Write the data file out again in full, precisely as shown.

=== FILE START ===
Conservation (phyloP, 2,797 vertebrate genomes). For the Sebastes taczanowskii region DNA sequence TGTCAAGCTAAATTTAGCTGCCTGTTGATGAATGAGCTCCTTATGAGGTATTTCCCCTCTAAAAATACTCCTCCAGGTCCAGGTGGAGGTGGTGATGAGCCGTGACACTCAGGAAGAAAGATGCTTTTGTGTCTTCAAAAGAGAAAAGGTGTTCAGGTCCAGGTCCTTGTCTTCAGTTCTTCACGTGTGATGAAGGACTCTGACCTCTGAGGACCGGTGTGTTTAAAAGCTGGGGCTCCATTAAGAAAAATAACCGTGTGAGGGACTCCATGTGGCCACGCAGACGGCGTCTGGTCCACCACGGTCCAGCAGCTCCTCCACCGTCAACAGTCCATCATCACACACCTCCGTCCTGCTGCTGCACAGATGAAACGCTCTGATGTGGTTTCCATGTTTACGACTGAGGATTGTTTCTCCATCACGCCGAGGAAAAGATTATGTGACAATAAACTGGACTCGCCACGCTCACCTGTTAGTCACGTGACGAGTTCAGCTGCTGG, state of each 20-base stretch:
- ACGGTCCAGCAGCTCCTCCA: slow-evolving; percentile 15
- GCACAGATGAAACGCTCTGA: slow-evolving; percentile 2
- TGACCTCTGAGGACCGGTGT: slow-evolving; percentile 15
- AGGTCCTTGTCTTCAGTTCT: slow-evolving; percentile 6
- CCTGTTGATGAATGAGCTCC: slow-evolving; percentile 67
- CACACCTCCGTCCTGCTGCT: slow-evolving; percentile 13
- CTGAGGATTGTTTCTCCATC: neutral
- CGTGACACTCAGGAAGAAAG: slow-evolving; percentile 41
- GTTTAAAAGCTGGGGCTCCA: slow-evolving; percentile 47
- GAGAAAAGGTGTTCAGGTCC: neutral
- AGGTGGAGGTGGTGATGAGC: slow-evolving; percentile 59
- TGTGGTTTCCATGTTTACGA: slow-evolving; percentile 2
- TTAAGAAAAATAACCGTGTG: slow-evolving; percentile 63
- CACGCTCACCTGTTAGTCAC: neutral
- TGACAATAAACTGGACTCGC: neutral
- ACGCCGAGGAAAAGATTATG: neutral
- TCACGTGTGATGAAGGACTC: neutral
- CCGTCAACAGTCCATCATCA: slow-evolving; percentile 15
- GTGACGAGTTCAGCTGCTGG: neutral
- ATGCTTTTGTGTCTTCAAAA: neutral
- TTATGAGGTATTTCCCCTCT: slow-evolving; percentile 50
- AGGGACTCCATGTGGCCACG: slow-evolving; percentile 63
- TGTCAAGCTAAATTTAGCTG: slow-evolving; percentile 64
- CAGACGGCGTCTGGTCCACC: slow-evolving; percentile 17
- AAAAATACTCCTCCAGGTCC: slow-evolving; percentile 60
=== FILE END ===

Conservation (phyloP, 2,797 vertebrate genomes). For the Sebastes taczanowskii region DNA sequence TGTCAAGCTAAATTTAGCTGCCTGTTGATGAATGAGCTCCTTATGAGGTATTTCCCCTCTAAAAATACTCCTCCAGGTCCAGGTGGAGGTGGTGATGAGCCGTGACACTCAGGAAGAAAGATGCTTTTGTGTCTTCAAAAGAGAAAAGGTGTTCAGGTCCAGGTCCTTGTCTTCAGTTCTTCACGTGTGATGAAGGACTCTGACCTCTGAGGACCGGTGTGTTTAAAAGCTGGGGCTCCATTAAGAAAAATAACCGTGTGAGGGACTCCATGTGGCCACGCAGACGGCGTCTGGTCCACCACGGTCCAGCAGCTCCTCCACCGTCAACAGTCCATCATCACACACCTCCGTCCTGCTGCTGCACAGATGAAACGCTCTGATGTGGTTTCCATGTTTACGACTGAGGATTGTTTCTCCATCACGCCGAGGAAAAGATTATGTGACAATAAACTGGACTCGCCACGCTCACCTGTTAGTCACGTGACGAGTTCAGCTGCTGG, state of each 20-base stretch:
- ACGGTCCAGCAGCTCCTCCA: slow-evolving; percentile 15
- GCACAGATGAAACGCTCTGA: slow-evolving; percentile 2
- TGACCTCTGAGGACCGGTGT: slow-evolving; percentile 15
- AGGTCCTTGTCTTCAGTTCT: slow-evolving; percentile 6
- CCTGTTGATGAATGAGCTCC: slow-evolving; percentile 67
- CACACCTCCGTCCTGCTGCT: slow-evolving; percentile 13
- CTGAGGATTGTTTCTCCATC: neutral
- CGTGACACTCAGGAAGAAAG: slow-evolving; percentile 41
- GTTTAAAAGCTGGGGCTCCA: slow-evolving; percentile 47
- GAGAAAAGGTGTTCAGGTCC: neutral
- AGGTGGAGGTGGTGATGAGC: slow-evolving; percentile 59
- TGTGGTTTCCATGTTTACGA: slow-evolving; percentile 2
- TTAAGAAAAATAACCGTGTG: slow-evolving; percentile 63
- CACGCTCACCTGTTAGTCAC: neutral
- TGACAATAAACTGGACTCGC: neutral
- ACGCCGAGGAAAAGATTATG: neutral
- TCACGTGTGATGAAGGACTC: neutral
- CCGTCAACAGTCCATCATCA: slow-evolving; percentile 15
- GTGACGAGTTCAGCTGCTGG: neutral
- ATGCTTTTGTGTCTTCAAAA: neutral
- TTATGAGGTATTTCCCCTCT: slow-evolving; percentile 50
- AGGGACTCCATGTGGCCACG: slow-evolving; percentile 63
- TGTCAAGCTAAATTTAGCTG: slow-evolving; percentile 64
- CAGACGGCGTCTGGTCCACC: slow-evolving; percentile 17
- AAAAATACTCCTCCAGGTCC: slow-evolving; percentile 60